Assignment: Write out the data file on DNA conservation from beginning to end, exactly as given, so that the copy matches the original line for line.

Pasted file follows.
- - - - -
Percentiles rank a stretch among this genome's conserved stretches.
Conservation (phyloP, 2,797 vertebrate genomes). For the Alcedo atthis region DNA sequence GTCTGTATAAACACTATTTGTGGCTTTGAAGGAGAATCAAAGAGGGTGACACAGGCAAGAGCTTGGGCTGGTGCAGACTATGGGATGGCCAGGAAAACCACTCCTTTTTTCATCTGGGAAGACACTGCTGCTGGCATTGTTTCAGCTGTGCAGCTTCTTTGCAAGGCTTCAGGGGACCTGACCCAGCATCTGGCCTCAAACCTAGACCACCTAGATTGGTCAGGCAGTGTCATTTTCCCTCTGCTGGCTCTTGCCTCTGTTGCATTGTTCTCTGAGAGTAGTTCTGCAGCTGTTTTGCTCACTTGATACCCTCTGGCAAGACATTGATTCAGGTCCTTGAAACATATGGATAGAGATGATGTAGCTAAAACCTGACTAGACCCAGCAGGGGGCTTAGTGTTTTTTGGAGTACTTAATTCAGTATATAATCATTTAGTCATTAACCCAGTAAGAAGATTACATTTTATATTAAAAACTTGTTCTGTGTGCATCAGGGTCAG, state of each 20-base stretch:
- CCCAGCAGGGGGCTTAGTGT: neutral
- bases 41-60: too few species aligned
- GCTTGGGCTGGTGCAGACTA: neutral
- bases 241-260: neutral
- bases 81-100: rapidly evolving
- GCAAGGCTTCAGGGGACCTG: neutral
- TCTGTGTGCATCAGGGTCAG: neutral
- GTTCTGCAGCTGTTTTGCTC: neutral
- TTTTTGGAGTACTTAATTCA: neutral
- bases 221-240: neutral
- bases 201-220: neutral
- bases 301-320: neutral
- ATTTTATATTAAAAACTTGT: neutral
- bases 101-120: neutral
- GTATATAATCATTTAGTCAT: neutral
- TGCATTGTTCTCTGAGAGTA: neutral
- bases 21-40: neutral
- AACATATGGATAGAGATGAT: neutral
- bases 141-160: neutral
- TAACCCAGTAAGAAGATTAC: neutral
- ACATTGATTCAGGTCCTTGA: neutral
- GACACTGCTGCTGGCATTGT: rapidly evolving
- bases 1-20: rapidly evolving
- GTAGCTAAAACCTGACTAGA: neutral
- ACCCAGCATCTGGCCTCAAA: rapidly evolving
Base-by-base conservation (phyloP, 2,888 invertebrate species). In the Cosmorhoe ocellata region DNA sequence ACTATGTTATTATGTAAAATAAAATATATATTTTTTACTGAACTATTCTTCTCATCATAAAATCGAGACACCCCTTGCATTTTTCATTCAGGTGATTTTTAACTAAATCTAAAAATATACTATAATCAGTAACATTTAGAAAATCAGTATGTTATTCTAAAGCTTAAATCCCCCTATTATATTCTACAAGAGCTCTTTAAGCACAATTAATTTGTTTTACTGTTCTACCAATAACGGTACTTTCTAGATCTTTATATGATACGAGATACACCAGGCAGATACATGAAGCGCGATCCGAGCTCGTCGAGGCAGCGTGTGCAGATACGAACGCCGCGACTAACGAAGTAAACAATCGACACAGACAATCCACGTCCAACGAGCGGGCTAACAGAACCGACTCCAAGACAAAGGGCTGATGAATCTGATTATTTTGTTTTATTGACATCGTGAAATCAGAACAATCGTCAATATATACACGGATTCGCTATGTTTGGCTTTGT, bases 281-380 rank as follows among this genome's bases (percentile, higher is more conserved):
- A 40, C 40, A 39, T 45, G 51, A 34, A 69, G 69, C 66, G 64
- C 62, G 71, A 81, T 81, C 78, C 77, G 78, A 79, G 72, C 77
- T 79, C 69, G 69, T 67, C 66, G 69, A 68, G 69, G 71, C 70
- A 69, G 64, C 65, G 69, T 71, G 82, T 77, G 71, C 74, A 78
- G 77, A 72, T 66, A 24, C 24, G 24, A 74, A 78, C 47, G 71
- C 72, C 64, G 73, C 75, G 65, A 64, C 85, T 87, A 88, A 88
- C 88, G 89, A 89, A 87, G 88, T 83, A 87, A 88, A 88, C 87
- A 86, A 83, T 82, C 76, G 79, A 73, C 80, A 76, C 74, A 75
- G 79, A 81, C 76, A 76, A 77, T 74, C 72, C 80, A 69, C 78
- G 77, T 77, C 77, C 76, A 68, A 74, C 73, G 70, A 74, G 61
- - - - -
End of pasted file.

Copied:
Percentiles rank a stretch among this genome's conserved stretches.
Conservation (phyloP, 2,797 vertebrate genomes). For the Alcedo atthis region DNA sequence GTCTGTATAAACACTATTTGTGGCTTTGAAGGAGAATCAAAGAGGGTGACACAGGCAAGAGCTTGGGCTGGTGCAGACTATGGGATGGCCAGGAAAACCACTCCTTTTTTCATCTGGGAAGACACTGCTGCTGGCATTGTTTCAGCTGTGCAGCTTCTTTGCAAGGCTTCAGGGGACCTGACCCAGCATCTGGCCTCAAACCTAGACCACCTAGATTGGTCAGGCAGTGTCATTTTCCCTCTGCTGGCTCTTGCCTCTGTTGCATTGTTCTCTGAGAGTAGTTCTGCAGCTGTTTTGCTCACTTGATACCCTCTGGCAAGACATTGATTCAGGTCCTTGAAACATATGGATAGAGATGATGTAGCTAAAACCTGACTAGACCCAGCAGGGGGCTTAGTGTTTTTTGGAGTACTTAATTCAGTATATAATCATTTAGTCATTAACCCAGTAAGAAGATTACATTTTATATTAAAAACTTGTTCTGTGTGCATCAGGGTCAG, state of each 20-base stretch:
- CCCAGCAGGGGGCTTAGTGT: neutral
- bases 41-60: too few species aligned
- GCTTGGGCTGGTGCAGACTA: neutral
- bases 241-260: neutral
- bases 81-100: rapidly evolving
- GCAAGGCTTCAGGGGACCTG: neutral
- TCTGTGTGCATCAGGGTCAG: neutral
- GTTCTGCAGCTGTTTTGCTC: neutral
- TTTTTGGAGTACTTAATTCA: neutral
- bases 221-240: neutral
- bases 201-220: neutral
- bases 301-320: neutral
- ATTTTATATTAAAAACTTGT: neutral
- bases 101-120: neutral
- GTATATAATCATTTAGTCAT: neutral
- TGCATTGTTCTCTGAGAGTA: neutral
- bases 21-40: neutral
- AACATATGGATAGAGATGAT: neutral
- bases 141-160: neutral
- TAACCCAGTAAGAAGATTAC: neutral
- ACATTGATTCAGGTCCTTGA: neutral
- GACACTGCTGCTGGCATTGT: rapidly evolving
- bases 1-20: rapidly evolving
- GTAGCTAAAACCTGACTAGA: neutral
- ACCCAGCATCTGGCCTCAAA: rapidly evolving
Base-by-base conservation (phyloP, 2,888 invertebrate species). In the Cosmorhoe ocellata region DNA sequence ACTATGTTATTATGTAAAATAAAATATATATTTTTTACTGAACTATTCTTCTCATCATAAAATCGAGACACCCCTTGCATTTTTCATTCAGGTGATTTTTAACTAAATCTAAAAATATACTATAATCAGTAACATTTAGAAAATCAGTATGTTATTCTAAAGCTTAAATCCCCCTATTATATTCTACAAGAGCTCTTTAAGCACAATTAATTTGTTTTACTGTTCTACCAATAACGGTACTTTCTAGATCTTTATATGATACGAGATACACCAGGCAGATACATGAAGCGCGATCCGAGCTCGTCGAGGCAGCGTGTGCAGATACGAACGCCGCGACTAACGAAGTAAACAATCGACACAGACAATCCACGTCCAACGAGCGGGCTAACAGAACCGACTCCAAGACAAAGGGCTGATGAATCTGATTATTTTGTTTTATTGACATCGTGAAATCAGAACAATCGTCAATATATACACGGATTCGCTATGTTTGGCTTTGT, bases 281-380 rank as follows among this genome's bases (percentile, higher is more conserved):
- A 40, C 40, A 39, T 45, G 51, A 34, A 69, G 69, C 66, G 64
- C 62, G 71, A 81, T 81, C 78, C 77, G 78, A 79, G 72, C 77
- T 79, C 69, G 69, T 67, C 66, G 69, A 68, G 69, G 71, C 70
- A 69, G 64, C 65, G 69, T 71, G 82, T 77, G 71, C 74, A 78
- G 77, A 72, T 66, A 24, C 24, G 24, A 74, A 78, C 47, G 71
- C 72, C 64, G 73, C 75, G 65, A 64, C 85, T 87, A 88, A 88
- C 88, G 89, A 89, A 87, G 88, T 83, A 87, A 88, A 88, C 87
- A 86, A 83, T 82, C 76, G 79, A 73, C 80, A 76, C 74, A 75
- G 79, A 81, C 76, A 76, A 77, T 74, C 72, C 80, A 69, C 78
- G 77, T 77, C 77, C 76, A 68, A 74, C 73, G 70, A 74, G 61